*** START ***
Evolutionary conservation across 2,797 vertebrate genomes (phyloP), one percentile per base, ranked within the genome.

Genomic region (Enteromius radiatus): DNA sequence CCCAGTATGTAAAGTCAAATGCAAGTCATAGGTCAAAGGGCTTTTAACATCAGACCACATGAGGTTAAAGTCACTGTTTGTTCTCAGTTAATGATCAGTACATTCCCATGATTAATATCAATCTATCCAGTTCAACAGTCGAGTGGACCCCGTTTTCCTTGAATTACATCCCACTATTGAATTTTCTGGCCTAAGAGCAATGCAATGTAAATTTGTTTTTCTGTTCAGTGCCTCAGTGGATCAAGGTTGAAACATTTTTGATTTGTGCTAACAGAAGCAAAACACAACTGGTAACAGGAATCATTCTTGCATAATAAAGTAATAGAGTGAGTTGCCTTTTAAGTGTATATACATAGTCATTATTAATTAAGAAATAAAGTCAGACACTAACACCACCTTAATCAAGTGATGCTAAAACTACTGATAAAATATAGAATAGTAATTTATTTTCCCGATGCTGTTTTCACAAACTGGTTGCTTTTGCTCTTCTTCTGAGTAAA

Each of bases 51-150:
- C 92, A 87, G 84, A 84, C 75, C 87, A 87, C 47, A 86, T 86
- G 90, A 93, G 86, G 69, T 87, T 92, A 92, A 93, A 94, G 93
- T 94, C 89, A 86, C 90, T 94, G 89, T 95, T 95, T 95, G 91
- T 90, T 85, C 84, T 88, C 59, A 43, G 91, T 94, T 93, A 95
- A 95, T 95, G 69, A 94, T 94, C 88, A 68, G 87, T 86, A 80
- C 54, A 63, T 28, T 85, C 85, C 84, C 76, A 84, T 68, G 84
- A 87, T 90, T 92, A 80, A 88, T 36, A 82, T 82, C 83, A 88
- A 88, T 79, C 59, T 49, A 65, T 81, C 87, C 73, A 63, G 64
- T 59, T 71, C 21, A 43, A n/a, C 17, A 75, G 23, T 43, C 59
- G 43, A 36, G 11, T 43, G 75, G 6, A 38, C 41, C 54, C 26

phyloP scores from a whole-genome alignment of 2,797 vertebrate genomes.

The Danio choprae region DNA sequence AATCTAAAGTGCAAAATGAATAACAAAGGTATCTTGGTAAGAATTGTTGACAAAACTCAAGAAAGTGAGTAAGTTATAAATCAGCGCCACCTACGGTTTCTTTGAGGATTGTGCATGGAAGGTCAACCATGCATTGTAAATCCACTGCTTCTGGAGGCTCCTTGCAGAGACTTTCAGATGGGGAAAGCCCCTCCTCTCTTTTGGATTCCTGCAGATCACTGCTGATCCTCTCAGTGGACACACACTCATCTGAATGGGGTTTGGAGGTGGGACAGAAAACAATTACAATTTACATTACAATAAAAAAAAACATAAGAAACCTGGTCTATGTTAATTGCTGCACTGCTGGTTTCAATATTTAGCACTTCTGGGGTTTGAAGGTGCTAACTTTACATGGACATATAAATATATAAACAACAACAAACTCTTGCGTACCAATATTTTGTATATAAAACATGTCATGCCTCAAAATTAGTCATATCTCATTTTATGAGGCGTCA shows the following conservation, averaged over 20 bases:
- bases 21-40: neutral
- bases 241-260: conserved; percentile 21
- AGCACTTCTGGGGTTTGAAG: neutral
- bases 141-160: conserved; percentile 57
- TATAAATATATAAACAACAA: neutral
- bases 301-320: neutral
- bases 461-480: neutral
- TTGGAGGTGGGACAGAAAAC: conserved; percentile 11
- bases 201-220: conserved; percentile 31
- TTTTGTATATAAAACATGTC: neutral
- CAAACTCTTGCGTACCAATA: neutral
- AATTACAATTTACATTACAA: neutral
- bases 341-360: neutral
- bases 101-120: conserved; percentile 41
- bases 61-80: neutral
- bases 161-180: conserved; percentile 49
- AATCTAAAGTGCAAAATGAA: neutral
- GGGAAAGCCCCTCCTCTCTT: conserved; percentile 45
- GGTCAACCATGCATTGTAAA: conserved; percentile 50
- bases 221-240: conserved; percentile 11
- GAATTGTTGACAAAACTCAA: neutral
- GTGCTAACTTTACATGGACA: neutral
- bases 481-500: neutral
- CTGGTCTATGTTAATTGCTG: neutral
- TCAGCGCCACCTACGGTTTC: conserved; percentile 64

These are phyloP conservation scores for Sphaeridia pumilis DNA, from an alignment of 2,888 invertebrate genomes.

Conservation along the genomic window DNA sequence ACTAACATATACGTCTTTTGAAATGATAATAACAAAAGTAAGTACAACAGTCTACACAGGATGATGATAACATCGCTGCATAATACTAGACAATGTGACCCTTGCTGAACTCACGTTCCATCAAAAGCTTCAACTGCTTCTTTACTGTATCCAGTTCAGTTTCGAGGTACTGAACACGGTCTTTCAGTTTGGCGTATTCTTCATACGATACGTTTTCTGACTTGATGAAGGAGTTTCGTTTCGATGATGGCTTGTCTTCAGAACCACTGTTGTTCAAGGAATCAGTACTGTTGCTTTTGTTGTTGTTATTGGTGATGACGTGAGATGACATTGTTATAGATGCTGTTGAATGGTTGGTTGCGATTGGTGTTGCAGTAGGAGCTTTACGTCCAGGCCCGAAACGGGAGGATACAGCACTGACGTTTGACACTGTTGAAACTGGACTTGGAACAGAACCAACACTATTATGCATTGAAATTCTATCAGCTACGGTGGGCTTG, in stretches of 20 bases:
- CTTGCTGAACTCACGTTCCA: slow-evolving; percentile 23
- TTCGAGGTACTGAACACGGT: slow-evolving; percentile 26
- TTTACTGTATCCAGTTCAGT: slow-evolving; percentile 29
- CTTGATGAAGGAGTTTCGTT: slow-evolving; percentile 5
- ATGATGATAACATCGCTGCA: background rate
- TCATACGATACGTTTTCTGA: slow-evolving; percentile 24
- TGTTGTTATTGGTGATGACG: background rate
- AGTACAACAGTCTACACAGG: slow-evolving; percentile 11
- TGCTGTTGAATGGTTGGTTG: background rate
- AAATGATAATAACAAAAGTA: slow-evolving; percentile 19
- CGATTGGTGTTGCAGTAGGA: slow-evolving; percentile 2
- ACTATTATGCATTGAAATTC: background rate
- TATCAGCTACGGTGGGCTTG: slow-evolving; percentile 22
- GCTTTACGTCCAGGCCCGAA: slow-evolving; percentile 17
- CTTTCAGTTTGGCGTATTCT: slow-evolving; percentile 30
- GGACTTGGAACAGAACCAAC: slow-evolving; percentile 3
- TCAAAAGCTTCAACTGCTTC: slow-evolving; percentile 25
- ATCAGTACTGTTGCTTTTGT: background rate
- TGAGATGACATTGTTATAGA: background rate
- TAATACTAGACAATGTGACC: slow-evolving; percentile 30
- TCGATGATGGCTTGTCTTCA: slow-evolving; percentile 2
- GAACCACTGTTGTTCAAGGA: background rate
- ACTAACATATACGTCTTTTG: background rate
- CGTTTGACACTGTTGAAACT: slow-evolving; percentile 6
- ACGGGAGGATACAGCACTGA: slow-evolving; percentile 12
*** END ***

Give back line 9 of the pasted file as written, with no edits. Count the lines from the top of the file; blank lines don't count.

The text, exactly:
- C 54, A 63, T 28, T 85, C 85, C 84, C 76, A 84, T 68, G 84